Fly to Tallinn for an unforgettable weekend!

Come and see for yourself how inspiring the Estonian capital is!

Glamorous restaurants and trendy cafes, cosy old town, great artistic places and much more.

   Direct flights from more than 50 cities             from 29 €            


Our top picks in Tallinn

1. Kumu Art Museum

Kumu, or the Estonian Culture Museum, is a prime destination for anyone interested in contemporary arts and thematic events. Housed in a notably modern and atmospheric setting, the facility boasts several permanent exhibitions, as well as numerous expositions by both local and internationally renowned artists. In addition to fine arts, the venue frequently showcases performances by a variety of musicians ranging from jazz to electronic music. Kumu is definitely one of the top spots to consider when visiting Tallinn and will take a few hours to explore fully. When in the region, be sure to also check out Kadrioru Park and the Presidential Palace just a minute or two’s walk from the entrance. Read more


 2. Energy Discovery Center

Is science you thing? Do you get all giddy when you see something new and exciting? Have you ever wondered how lightning works or what electricity looks like up close? If so, then the Energy Discovery Center (EDC) just outside the Tallinn Old Town is the place for you! Situated in a massive historical building, the EDC boasts fascinating contraptions based on good old high school curriculum. This includes the seasonal exhibition “Sounds of Space” and a virtual planetarium that aim to highlight various scientific phenomena. More importantly, you’ll be able to get a hands-on experience with several of the exhibits there, which makes this a particularly fitting place to bring children for a couple of hours of quality family time. Read more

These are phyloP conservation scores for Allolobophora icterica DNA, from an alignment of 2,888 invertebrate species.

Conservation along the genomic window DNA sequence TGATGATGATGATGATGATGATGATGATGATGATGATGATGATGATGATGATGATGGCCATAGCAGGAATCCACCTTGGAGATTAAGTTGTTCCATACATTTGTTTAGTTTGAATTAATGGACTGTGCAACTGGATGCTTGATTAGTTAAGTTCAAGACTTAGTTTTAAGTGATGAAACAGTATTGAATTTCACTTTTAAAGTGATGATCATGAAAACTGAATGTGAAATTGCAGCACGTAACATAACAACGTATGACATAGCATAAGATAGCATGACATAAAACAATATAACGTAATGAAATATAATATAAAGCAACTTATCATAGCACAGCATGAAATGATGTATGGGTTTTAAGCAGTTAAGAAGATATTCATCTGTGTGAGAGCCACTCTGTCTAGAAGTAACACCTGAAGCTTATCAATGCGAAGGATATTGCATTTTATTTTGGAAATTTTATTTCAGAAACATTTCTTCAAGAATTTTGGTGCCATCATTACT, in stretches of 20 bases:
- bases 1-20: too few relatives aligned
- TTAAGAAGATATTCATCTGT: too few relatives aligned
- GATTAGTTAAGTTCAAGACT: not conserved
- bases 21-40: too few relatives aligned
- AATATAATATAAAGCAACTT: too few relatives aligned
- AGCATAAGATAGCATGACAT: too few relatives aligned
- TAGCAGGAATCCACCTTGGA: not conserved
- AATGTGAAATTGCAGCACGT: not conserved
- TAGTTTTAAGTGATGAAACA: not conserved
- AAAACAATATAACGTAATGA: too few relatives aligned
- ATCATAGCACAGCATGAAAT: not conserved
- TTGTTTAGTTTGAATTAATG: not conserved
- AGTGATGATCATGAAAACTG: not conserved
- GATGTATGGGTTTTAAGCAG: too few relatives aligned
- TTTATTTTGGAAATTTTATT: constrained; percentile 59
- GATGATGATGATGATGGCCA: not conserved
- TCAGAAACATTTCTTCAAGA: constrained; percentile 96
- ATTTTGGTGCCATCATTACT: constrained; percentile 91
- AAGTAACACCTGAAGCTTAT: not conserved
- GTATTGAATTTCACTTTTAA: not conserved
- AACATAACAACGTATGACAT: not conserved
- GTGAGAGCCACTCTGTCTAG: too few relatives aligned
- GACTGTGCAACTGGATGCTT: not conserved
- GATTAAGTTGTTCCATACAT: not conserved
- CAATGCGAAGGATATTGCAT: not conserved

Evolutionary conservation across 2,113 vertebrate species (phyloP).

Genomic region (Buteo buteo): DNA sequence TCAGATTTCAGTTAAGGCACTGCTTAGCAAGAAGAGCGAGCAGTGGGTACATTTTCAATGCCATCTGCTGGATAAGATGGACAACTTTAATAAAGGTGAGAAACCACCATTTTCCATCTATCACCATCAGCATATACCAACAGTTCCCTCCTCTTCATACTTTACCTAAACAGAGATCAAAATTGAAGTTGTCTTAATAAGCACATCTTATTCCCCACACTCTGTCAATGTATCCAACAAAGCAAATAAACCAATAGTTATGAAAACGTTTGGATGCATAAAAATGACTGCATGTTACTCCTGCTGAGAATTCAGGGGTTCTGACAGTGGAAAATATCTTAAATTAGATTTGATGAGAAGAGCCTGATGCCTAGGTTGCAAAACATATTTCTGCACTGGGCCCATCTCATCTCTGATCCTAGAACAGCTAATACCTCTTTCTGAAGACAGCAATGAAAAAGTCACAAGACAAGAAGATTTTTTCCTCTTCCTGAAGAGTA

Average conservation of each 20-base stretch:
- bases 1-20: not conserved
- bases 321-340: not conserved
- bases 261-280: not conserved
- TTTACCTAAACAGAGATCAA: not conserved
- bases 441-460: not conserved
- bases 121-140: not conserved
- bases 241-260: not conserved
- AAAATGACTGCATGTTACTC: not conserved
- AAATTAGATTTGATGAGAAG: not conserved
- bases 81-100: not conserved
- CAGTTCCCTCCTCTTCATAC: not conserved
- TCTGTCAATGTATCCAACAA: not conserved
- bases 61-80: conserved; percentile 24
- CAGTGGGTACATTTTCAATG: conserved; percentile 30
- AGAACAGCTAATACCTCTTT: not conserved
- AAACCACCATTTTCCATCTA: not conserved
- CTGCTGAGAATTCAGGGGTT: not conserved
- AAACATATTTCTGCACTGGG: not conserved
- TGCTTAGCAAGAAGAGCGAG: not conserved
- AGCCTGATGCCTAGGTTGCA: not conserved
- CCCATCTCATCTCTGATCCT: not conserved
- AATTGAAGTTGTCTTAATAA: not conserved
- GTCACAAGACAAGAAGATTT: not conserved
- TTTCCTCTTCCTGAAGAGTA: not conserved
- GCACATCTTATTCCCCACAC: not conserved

3. Telliskivi Loomelinnak

If you’re planning to spend a night out, look no further! Telliskivi Loomelinnak, an ever-growing hub of all kinds of locales from the crowd favorite F-Hoone to pricier establishments, is just a rock’s throw from the Old Town. In fact, getting there on foot is highly recommended as it will take you past Schnelli Park and the train station, and will amount to no more than a 10-15 minute walk. Situated on the edge of Kalamaja, one of Tallinn’s more progressive neighborhoods (also known as the prime habitat for hipsters), the complex is always alive and full of fervor. Whether you’re looking for a good meal, a place to spend some downtime or want to sample a large selection of beers with your buddies, Telliskivi Loomelinnak probably has something for you. Read more


4. The Tallinn TV Tower

The Tallinn TV Tower (Tallinna Teletorn) is the highest vantage point in Northern Estonia, overlooking the dynamic vista of the capital, which lies a short distance off. Pick a fine evening for your visit and you might even catch a glimpse of lights from Helsinki some 80 km further north! The tower is a notable historical landmark and played an important role during Estonia's fight for independence in the early 1990s. Nowadays it serves as a commemorative lookout and houses a restaurant. The viewing platform at 170 meters offers a fantastic view, although in case you’re interested in something a bit more extreme, you can book a “Walk on the Edge” tour for yourself or a small group. The restaurant on the 22nd floor boasts a fusion between Asian, French and local cuisines and will set you back around 15-20€ for the main course. Read more